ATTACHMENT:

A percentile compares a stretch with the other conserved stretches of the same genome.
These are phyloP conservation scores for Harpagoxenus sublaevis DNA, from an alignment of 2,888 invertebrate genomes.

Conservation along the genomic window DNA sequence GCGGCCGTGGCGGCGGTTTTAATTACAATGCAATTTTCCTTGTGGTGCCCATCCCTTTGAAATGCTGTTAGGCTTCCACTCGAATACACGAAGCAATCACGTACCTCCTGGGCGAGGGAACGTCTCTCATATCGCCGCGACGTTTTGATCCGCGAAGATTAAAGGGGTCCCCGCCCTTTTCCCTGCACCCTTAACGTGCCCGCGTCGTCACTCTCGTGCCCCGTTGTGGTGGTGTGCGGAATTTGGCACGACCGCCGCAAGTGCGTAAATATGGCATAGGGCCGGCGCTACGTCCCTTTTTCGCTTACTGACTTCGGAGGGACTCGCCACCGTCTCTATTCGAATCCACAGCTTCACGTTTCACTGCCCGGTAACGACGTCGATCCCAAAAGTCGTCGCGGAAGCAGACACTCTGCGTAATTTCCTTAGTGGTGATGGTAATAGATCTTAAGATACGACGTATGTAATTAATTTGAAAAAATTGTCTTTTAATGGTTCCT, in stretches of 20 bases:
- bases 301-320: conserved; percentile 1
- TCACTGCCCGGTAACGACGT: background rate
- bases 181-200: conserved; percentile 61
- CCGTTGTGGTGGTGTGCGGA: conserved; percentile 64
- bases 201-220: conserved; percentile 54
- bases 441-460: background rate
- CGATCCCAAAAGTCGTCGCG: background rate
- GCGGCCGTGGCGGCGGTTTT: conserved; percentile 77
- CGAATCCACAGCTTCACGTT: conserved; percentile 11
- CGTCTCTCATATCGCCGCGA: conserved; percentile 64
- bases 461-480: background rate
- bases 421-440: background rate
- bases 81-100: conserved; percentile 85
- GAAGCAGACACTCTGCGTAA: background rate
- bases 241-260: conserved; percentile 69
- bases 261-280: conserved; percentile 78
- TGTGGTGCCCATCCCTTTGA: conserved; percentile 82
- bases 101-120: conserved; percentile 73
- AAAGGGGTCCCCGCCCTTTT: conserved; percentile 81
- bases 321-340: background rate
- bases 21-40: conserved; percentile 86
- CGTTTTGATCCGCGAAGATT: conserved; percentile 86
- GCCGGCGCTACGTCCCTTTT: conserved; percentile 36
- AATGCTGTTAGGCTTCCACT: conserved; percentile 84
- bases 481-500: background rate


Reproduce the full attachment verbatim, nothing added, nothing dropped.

A percentile compares a stretch with the other conserved stretches of the same genome.
These are phyloP conservation scores for Harpagoxenus sublaevis DNA, from an alignment of 2,888 invertebrate genomes.

Conservation along the genomic window DNA sequence GCGGCCGTGGCGGCGGTTTTAATTACAATGCAATTTTCCTTGTGGTGCCCATCCCTTTGAAATGCTGTTAGGCTTCCACTCGAATACACGAAGCAATCACGTACCTCCTGGGCGAGGGAACGTCTCTCATATCGCCGCGACGTTTTGATCCGCGAAGATTAAAGGGGTCCCCGCCCTTTTCCCTGCACCCTTAACGTGCCCGCGTCGTCACTCTCGTGCCCCGTTGTGGTGGTGTGCGGAATTTGGCACGACCGCCGCAAGTGCGTAAATATGGCATAGGGCCGGCGCTACGTCCCTTTTTCGCTTACTGACTTCGGAGGGACTCGCCACCGTCTCTATTCGAATCCACAGCTTCACGTTTCACTGCCCGGTAACGACGTCGATCCCAAAAGTCGTCGCGGAAGCAGACACTCTGCGTAATTTCCTTAGTGGTGATGGTAATAGATCTTAAGATACGACGTATGTAATTAATTTGAAAAAATTGTCTTTTAATGGTTCCT, in stretches of 20 bases:
- bases 301-320: conserved; percentile 1
- TCACTGCCCGGTAACGACGT: background rate
- bases 181-200: conserved; percentile 61
- CCGTTGTGGTGGTGTGCGGA: conserved; percentile 64
- bases 201-220: conserved; percentile 54
- bases 441-460: background rate
- CGATCCCAAAAGTCGTCGCG: background rate
- GCGGCCGTGGCGGCGGTTTT: conserved; percentile 77
- CGAATCCACAGCTTCACGTT: conserved; percentile 11
- CGTCTCTCATATCGCCGCGA: conserved; percentile 64
- bases 461-480: background rate
- bases 421-440: background rate
- bases 81-100: conserved; percentile 85
- GAAGCAGACACTCTGCGTAA: background rate
- bases 241-260: conserved; percentile 69
- bases 261-280: conserved; percentile 78
- TGTGGTGCCCATCCCTTTGA: conserved; percentile 82
- bases 101-120: conserved; percentile 73
- AAAGGGGTCCCCGCCCTTTT: conserved; percentile 81
- bases 321-340: background rate
- bases 21-40: conserved; percentile 86
- CGTTTTGATCCGCGAAGATT: conserved; percentile 86
- GCCGGCGCTACGTCCCTTTT: conserved; percentile 36
- AATGCTGTTAGGCTTCCACT: conserved; percentile 84
- bases 481-500: background rate